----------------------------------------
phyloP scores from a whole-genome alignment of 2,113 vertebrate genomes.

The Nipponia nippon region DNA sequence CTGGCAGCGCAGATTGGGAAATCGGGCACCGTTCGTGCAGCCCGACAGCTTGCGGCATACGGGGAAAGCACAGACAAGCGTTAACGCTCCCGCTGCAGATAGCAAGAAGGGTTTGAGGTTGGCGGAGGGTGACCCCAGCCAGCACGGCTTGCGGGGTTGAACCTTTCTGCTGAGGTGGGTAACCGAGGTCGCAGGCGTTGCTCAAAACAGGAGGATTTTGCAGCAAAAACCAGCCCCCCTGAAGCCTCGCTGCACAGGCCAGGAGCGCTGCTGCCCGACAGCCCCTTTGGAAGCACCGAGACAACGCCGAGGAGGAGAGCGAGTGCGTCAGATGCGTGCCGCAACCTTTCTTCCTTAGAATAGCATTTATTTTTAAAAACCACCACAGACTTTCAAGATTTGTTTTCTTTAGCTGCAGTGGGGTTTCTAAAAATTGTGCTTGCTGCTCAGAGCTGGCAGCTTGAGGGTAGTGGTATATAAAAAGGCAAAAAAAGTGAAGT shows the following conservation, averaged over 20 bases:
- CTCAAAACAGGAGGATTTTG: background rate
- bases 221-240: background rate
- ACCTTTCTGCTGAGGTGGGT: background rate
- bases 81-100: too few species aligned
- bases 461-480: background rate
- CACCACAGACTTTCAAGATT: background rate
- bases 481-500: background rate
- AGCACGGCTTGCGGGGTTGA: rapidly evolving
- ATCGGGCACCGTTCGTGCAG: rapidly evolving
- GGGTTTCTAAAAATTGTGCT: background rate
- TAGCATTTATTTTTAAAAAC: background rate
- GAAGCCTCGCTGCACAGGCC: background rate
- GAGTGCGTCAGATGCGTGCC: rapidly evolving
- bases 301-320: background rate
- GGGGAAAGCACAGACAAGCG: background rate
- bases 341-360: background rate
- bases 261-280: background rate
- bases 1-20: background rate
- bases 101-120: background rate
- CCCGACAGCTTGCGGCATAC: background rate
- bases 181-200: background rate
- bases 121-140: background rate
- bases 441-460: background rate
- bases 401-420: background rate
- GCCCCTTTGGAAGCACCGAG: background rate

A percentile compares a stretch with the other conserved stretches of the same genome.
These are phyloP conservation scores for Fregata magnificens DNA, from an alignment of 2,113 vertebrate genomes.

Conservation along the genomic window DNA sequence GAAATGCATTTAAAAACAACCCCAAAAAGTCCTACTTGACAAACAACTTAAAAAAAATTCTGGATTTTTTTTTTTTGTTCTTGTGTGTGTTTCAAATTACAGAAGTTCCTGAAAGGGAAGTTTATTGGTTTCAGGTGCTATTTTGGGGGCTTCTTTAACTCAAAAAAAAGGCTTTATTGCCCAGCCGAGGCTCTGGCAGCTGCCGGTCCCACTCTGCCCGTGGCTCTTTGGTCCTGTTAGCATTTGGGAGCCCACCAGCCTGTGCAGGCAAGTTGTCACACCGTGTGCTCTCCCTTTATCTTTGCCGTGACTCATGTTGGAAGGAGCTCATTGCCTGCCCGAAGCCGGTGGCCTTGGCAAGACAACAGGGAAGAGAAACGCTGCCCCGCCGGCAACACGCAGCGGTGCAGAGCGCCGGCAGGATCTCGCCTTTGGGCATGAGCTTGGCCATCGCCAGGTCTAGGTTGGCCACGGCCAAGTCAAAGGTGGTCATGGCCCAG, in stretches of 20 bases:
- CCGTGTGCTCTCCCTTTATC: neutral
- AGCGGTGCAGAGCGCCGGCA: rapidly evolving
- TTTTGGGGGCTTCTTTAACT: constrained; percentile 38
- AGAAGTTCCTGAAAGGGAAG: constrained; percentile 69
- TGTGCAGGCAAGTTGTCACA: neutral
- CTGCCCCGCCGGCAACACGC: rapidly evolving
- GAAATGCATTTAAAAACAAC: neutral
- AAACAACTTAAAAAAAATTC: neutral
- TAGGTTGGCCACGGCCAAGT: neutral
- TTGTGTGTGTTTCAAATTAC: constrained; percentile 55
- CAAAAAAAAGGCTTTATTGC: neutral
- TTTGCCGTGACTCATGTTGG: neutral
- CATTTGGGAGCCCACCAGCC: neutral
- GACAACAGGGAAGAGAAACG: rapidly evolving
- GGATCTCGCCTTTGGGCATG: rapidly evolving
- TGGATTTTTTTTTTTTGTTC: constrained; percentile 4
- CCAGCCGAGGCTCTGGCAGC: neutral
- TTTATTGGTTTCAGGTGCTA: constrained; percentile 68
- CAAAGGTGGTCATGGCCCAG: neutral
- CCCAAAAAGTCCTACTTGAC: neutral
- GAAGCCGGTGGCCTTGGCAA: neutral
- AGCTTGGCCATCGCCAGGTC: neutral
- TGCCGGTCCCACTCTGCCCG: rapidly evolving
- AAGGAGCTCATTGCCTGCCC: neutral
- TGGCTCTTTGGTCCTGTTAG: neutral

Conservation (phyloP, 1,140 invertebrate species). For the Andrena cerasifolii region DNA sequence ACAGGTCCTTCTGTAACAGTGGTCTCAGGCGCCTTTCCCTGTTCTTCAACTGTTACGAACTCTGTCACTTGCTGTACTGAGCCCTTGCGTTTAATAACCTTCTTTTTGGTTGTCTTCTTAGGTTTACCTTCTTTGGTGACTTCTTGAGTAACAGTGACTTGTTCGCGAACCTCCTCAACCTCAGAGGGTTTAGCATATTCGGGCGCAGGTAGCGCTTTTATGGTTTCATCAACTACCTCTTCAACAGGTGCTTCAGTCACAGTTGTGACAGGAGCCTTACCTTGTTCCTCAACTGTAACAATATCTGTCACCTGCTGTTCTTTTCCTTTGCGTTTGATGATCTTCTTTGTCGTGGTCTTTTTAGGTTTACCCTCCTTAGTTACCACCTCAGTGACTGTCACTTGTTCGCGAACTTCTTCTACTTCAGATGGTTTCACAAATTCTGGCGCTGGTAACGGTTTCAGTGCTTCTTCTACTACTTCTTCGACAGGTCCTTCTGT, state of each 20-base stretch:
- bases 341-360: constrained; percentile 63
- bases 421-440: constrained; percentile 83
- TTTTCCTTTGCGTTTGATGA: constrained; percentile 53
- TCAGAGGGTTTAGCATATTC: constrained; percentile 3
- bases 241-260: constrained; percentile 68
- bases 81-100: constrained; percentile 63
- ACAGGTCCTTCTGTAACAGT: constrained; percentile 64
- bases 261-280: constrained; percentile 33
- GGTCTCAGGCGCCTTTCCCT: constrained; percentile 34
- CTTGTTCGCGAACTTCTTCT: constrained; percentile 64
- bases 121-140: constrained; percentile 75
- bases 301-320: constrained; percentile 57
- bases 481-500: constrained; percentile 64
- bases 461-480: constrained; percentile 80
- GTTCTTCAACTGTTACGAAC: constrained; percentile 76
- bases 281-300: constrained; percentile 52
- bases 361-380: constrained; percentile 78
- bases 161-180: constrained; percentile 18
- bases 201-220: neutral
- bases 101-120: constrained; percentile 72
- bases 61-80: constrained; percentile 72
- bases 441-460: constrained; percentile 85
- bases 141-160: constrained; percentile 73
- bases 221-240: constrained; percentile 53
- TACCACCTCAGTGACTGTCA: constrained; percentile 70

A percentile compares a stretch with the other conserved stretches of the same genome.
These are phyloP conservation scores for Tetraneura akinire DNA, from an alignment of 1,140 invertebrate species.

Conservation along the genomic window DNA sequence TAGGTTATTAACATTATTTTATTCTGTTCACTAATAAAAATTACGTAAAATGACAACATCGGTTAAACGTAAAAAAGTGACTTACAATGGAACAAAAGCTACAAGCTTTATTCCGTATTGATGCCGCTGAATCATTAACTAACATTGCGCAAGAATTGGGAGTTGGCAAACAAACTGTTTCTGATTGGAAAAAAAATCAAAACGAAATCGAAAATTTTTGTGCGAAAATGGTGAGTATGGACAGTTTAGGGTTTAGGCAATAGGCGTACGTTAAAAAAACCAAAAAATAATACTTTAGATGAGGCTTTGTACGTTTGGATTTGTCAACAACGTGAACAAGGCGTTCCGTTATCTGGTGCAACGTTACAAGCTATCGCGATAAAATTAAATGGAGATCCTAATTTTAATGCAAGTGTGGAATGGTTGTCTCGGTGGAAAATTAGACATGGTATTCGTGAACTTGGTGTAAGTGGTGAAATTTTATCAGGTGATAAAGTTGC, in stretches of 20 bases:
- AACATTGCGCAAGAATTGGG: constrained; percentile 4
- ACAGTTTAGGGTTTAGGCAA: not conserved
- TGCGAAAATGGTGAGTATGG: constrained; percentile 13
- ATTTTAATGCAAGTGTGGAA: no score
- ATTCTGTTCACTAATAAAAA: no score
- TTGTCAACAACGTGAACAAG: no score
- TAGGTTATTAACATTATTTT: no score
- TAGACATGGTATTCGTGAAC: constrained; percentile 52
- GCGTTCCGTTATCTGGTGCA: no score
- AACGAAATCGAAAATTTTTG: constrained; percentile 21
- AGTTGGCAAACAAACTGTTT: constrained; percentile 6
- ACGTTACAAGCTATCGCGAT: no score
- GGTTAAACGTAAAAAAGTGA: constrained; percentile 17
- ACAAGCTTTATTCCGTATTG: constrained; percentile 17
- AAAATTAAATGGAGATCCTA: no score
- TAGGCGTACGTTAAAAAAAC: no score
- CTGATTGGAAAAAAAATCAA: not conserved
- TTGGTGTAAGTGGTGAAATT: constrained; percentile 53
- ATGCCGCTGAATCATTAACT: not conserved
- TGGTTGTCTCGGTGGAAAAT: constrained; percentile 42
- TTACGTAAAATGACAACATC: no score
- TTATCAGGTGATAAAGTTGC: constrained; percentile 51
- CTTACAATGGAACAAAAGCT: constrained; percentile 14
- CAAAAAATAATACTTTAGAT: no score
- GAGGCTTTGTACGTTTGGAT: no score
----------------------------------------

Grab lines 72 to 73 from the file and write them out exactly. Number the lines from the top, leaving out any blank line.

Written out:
- bases 281-300: constrained; percentile 52
- bases 361-380: constrained; percentile 78